= Emerging. More than 5 years before clinical availability. (24.37%, 2023)
= Expected to be clinically available in 1 to 4 years. (39.50%, 2023)
= Clinically available now. (36.13%, 2023)
MSACL 2023 : Lane

MSACL 2023 Abstract

Self-Classified Topic Area(s): Assays Leveraging MS > Microbiology > Proteomics

Podium Presentation in Steinbeck 3 on Wednesday at 15:50 (Chair: Maud Gregson / Christopher Koch)

Multiplexed Targeted LC-MS/MS Assay to Determine Immune Response to a Panel of Winter Viruses

Dan Lane (1,2,3), Tomas Baldwin (4), Donald JL Jones (3,5), Leong Ng (2,3), Pankaj Gupta (1,2), Kevin Mills (4), Wendy E. Heywood (4)
(1) The Department of Chemical Pathology and Metabolic Diseases, Leicester Royal Infirmary, University Hospitals of Leicester, United Kingdom (2) Department of Cardiovascular Sciences, University of Leicester, Leicester, United Kingdom (3) van Geest MS-OMICS facility, Hodgkin Building, University of Leicester, Leicester, United Kingdom (4) University College London, Institute of Child Health at Great Ormond Street Hospital, United Kingdom (5) Leicester Cancer Research Centre and Department of Genetics and Genome Biology, RKCSB, University of Leicester, Leicester, United Kingdom

Dan Lane (Presenter)
University of Leicester

Presenter Bio: I am a post-doctoral researcher working with translational mass spectrometry in the cardiovascular disease and infectious diseases.


There is growing evidence that SARS-CoV2 exposure in some people can weaken our immune response to other seasonal winter viruses such as coronavirus, respiratory syncytial virus (RSV), and influenza (Inf). Also, cross reactivity of anti-viral immune responses from other viruses to SARS-CoV2 have been implicated in long COVID. Better methods for in depth antibody measurement are needed to further study these effects. Recent advances to clinical mass spectrometric assays have seen the development of a “spike-binding” test that determines immune response to SARS-CoV2 infections. Coupling a bait-and-capture extraction with multiplexed liquid chromatography tandem mass spectrometry (LC-MS/MS), in vitro viral antigens are used to capture specific/non-specific antibodies from plasma. Circulating complement proteins form complexes with the bound antibodies. Thus, entire immune-complexes can be captured prior to tryptic digestion and targeted LC-MS/MS analysis. These assays are currently useful for assessing response to recent infections, give insight on the maturation of the immune response and the degree of recognition antibodies may have to viral variants which conventional ELISA based tests cannot provide. They also have potential to be adapted for use in determining the need for booster vaccinations, or even used to screen suitable vectors in adeno-associated virus (AAV) gene therapy.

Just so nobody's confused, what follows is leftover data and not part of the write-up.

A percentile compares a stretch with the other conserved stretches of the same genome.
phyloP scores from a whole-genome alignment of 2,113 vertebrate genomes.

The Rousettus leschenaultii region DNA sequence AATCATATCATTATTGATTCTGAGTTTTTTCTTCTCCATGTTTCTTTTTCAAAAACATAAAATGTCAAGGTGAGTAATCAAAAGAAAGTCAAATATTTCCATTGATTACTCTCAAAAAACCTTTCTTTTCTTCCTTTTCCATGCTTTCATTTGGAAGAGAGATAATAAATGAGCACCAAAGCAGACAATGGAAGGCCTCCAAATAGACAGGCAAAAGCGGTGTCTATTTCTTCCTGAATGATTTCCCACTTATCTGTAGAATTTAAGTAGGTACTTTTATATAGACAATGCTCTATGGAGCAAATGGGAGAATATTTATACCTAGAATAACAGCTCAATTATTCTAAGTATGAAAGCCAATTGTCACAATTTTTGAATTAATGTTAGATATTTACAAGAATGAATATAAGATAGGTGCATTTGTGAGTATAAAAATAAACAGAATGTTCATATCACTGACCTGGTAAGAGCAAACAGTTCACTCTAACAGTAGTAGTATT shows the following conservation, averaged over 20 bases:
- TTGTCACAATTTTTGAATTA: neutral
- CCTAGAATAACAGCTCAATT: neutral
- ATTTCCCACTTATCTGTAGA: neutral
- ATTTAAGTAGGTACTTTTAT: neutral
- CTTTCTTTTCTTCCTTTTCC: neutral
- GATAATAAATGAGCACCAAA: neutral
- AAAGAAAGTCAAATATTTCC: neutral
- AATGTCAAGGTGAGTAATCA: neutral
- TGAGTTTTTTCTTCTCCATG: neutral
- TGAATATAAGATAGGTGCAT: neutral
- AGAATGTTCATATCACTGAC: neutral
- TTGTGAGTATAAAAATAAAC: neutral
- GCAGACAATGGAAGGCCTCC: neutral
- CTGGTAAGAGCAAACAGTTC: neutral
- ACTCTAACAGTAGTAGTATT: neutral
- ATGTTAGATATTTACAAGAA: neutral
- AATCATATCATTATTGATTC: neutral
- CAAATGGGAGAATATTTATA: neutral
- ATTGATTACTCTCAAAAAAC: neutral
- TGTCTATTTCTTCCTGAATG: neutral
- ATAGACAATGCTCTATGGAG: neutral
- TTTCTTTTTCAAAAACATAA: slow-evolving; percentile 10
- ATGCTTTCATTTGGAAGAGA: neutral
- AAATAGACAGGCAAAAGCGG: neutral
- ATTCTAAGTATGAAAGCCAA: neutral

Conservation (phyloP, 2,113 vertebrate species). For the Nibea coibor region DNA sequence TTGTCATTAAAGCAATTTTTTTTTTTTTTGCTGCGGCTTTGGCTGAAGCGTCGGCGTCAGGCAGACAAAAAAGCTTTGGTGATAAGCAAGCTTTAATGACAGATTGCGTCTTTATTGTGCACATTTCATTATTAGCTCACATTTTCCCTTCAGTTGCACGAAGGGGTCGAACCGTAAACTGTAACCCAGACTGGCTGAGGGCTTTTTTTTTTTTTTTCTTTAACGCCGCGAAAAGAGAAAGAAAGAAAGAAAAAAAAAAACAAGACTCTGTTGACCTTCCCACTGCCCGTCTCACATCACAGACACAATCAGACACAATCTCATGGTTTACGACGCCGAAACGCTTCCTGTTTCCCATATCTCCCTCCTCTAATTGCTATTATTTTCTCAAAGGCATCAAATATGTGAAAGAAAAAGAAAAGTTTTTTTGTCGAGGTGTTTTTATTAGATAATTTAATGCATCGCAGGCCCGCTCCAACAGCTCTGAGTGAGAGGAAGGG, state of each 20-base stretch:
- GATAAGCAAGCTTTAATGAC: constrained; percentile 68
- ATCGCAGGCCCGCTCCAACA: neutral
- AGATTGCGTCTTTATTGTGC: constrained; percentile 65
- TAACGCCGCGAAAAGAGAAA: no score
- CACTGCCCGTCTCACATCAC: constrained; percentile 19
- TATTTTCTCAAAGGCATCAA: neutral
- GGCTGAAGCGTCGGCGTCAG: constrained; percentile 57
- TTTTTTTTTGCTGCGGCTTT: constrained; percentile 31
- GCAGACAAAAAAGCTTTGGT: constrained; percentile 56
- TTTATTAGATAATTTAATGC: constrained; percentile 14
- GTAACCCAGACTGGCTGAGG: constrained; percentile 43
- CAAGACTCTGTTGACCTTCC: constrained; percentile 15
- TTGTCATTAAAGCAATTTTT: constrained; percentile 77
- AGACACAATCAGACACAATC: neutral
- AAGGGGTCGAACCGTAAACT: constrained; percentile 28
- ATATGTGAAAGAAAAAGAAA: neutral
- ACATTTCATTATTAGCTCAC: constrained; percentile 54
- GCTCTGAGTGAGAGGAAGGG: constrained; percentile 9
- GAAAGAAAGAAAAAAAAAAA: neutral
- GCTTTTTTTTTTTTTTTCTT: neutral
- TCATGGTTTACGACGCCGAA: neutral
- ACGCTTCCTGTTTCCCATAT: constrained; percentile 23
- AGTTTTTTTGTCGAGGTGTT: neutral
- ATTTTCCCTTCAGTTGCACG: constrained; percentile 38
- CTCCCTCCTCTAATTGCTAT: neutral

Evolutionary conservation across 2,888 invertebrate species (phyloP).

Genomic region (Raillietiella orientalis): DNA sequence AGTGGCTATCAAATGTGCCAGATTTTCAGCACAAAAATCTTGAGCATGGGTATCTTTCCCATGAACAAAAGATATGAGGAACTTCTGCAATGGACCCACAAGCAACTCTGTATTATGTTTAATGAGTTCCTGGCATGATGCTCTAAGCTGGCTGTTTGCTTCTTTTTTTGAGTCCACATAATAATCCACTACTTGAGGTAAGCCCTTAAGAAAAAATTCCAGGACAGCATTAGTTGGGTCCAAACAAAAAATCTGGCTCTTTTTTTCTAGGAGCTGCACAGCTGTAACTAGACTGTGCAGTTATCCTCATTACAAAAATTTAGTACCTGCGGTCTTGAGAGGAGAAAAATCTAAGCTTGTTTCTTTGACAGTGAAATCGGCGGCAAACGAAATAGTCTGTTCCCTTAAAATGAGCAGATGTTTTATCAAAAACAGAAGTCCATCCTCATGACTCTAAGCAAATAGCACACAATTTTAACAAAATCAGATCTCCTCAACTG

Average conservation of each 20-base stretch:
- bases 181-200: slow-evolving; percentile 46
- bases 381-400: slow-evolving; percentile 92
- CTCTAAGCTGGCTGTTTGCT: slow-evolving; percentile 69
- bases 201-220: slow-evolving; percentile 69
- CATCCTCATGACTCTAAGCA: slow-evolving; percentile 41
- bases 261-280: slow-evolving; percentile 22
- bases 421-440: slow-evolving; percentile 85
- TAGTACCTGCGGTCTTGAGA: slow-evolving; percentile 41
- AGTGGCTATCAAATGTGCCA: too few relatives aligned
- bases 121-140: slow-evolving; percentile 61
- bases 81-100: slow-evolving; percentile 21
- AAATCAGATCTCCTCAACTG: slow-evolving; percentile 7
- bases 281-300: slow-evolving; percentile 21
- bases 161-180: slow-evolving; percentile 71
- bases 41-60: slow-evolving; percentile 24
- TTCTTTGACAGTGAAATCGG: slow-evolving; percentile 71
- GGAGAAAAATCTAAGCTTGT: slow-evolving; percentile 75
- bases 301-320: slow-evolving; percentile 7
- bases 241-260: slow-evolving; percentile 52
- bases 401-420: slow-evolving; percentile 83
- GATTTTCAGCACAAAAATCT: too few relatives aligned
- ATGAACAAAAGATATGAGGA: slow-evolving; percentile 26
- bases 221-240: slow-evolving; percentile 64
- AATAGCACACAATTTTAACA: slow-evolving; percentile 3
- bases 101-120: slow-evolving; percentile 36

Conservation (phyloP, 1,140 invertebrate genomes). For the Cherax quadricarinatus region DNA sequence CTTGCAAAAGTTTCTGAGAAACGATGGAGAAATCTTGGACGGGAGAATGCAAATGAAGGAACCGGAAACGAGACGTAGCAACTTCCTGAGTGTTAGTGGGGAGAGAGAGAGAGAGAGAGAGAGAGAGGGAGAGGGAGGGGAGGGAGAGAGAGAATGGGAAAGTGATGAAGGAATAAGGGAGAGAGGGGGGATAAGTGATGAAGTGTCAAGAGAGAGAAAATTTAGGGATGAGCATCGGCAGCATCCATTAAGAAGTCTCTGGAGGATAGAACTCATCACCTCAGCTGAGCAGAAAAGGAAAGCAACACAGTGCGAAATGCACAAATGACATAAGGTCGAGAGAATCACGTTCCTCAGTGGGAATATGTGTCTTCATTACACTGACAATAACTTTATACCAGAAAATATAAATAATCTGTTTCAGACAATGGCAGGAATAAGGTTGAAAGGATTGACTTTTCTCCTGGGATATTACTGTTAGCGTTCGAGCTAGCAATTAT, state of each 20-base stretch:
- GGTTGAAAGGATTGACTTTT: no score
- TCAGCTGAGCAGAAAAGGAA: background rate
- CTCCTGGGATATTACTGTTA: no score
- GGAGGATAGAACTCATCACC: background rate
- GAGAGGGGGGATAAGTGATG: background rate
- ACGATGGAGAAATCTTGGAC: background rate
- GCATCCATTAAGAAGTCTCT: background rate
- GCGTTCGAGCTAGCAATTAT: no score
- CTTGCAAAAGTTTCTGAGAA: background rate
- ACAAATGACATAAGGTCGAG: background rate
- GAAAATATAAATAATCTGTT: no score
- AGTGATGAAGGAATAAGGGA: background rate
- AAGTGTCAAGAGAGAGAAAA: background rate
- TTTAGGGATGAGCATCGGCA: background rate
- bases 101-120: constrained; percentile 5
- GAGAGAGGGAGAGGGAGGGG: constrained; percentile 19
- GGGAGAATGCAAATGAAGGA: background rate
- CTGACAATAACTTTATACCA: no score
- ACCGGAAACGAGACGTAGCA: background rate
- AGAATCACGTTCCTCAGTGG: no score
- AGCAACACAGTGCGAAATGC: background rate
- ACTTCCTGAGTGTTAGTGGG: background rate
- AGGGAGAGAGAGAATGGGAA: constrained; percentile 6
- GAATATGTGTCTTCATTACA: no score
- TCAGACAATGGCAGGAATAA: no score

This study sought to adapt a bait-and-capture LC-MS/MS assay for a panel of winter viruses and test its applicability on a small cohort of post-pandemic plasma samples (N=20).

Influenza A (InfA; hemagglutinin), influenza B (InfB; neuraminidase), human rhinovirus type 16 (HRV16; viral protein 0), human respiratory syncytial virus A (HRSVA; fusion), and 4 human coronavirus (229E, HKU1, NL63, OC43; spike) viral proteins were bound separately to 96-well plate (0.5 µg/well). Horse myoglobin (0.1 mg/mL) was used to block non-specific binding before the addition of 10 µL plasma. The samples were incubated for 1 hour. Wells were washed thrice with phosphate buffer solution (200 µL). Bound immunocomplexes were reduced and alkylated before tryptic digestion (45 oC, 1 h). Digestion was acidified and centrifuged (20 mins, 4500 rpm). The supernatant was analysed using reversed phase chromatography (ACQUITY Premier BEH C18 Column, 2.1 x 50 mm) coupled to a Waters Xevo TQ-XS triple quadrupole MS operating in multiple reaction monitoring (MRM) mode. Immunoglobulin (Ig) and complement peptides were normalised to the viral peptides.

IgM was found in all samples (N=20/20) for each viral antigen (N=8). The mean highest and lowest IgM responses were seen in OC43 (response: 2.8x10^5) and HRV16 (1.5x10^5), respectively. IgG2 was detected in all samples and viruses, except in InfB (N=19/20). IgG1 was detected in all cases for OC43 and HRV16 (N=20/20). The mean highest and lowest IgG1 responses were OC43 (1.9x10^5) and HKU1 (1.6x104), respectively. One RSVA2 case saw elevated IgG1 (15.4-fold) and IgG2 (14.8-fold) responses compared to the mean, indicating recent exposure. IgG4 response was across viruses was low, detected between N=3/20 cases (229E) and N=10/20 cases (NL63). The complement protein C1qc was detected variably between viruses, ranging from N=2/20 cases (InfB) to N=7/20 cases (RSVA2). Similarly, C9 detection ranged between N=2/20 (NL63) and N=6/20 (RSVA2). No significance of IgG, IgM, or complement response was found on ANOVA testing between all viruses. On regression of C1qc against IgG1 z-scores, RSVA2 (R^2 0.99), NL63 (R^2 0.99), OC43 (R^2 0.83), and InfA (R^2 0.92) all correlated. Slopes for these viruses varied (1/slope: 1.28 - 1.92) indicating differential initiation of the complement pathways.

This proof-of-concept study demonstrated bait-and-capture assays may be readily adapted for the determination of immune response for different infections by LC-MS/MS. Variable IgG responses were seen across other coronaviruses, suggesting SARS-CoV2 exposure may have led to high-affinity immune response to some (OC43) but not others (HKU1). The assay also likely determined a recent exposure to RSVA2 for one case. Given larger clinical studies, thresholds could be set to determine recent or current infections. This test may also be adapted to pre-screen suitability to AAV gene therapy i.e., elevated Ig may predict rejection to viral vectors. A low IgG response to SARS-CoV-2 spike protein could also be used to determine need for a booster vaccination.

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